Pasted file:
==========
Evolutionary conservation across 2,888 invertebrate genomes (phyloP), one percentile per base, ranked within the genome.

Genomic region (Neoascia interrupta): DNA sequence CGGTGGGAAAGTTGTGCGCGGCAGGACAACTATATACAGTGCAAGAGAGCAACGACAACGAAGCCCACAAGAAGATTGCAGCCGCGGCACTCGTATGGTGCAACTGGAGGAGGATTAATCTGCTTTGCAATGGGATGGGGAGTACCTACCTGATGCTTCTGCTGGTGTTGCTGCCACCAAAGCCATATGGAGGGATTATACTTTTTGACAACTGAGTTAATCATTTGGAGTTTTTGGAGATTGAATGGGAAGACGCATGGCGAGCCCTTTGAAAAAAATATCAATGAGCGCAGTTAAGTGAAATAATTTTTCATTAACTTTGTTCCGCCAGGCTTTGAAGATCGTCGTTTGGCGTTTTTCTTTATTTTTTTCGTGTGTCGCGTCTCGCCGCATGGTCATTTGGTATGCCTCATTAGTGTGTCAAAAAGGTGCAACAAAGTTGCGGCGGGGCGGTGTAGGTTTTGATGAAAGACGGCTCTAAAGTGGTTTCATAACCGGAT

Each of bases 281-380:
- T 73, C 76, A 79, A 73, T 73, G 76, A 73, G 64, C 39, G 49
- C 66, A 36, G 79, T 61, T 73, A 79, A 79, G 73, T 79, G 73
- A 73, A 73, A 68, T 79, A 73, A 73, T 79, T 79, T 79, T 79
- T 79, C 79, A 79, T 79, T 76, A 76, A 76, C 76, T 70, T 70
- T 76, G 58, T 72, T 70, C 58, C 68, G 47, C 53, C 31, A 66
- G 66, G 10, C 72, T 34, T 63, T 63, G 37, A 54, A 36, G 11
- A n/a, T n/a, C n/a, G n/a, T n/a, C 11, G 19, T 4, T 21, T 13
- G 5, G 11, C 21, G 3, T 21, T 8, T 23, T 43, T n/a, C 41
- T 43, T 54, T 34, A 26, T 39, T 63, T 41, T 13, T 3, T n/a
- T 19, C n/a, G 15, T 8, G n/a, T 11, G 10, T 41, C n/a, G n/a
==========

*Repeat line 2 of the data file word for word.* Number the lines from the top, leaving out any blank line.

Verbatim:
Genomic region (Neoascia interrupta): DNA sequence CGGTGGGAAAGTTGTGCGCGGCAGGACAACTATATACAGTGCAAGAGAGCAACGACAACGAAGCCCACAAGAAGATTGCAGCCGCGGCACTCGTATGGTGCAACTGGAGGAGGATTAATCTGCTTTGCAATGGGATGGGGAGTACCTACCTGATGCTTCTGCTGGTGTTGCTGCCACCAAAGCCATATGGAGGGATTATACTTTTTGACAACTGAGTTAATCATTTGGAGTTTTTGGAGATTGAATGGGAAGACGCATGGCGAGCCCTTTGAAAAAAATATCAATGAGCGCAGTTAAGTGAAATAATTTTTCATTAACTTTGTTCCGCCAGGCTTTGAAGATCGTCGTTTGGCGTTTTTCTTTATTTTTTTCGTGTGTCGCGTCTCGCCGCATGGTCATTTGGTATGCCTCATTAGTGTGTCAAAAAGGTGCAACAAAGTTGCGGCGGGGCGGTGTAGGTTTTGATGAAAGACGGCTCTAAAGTGGTTTCATAACCGGAT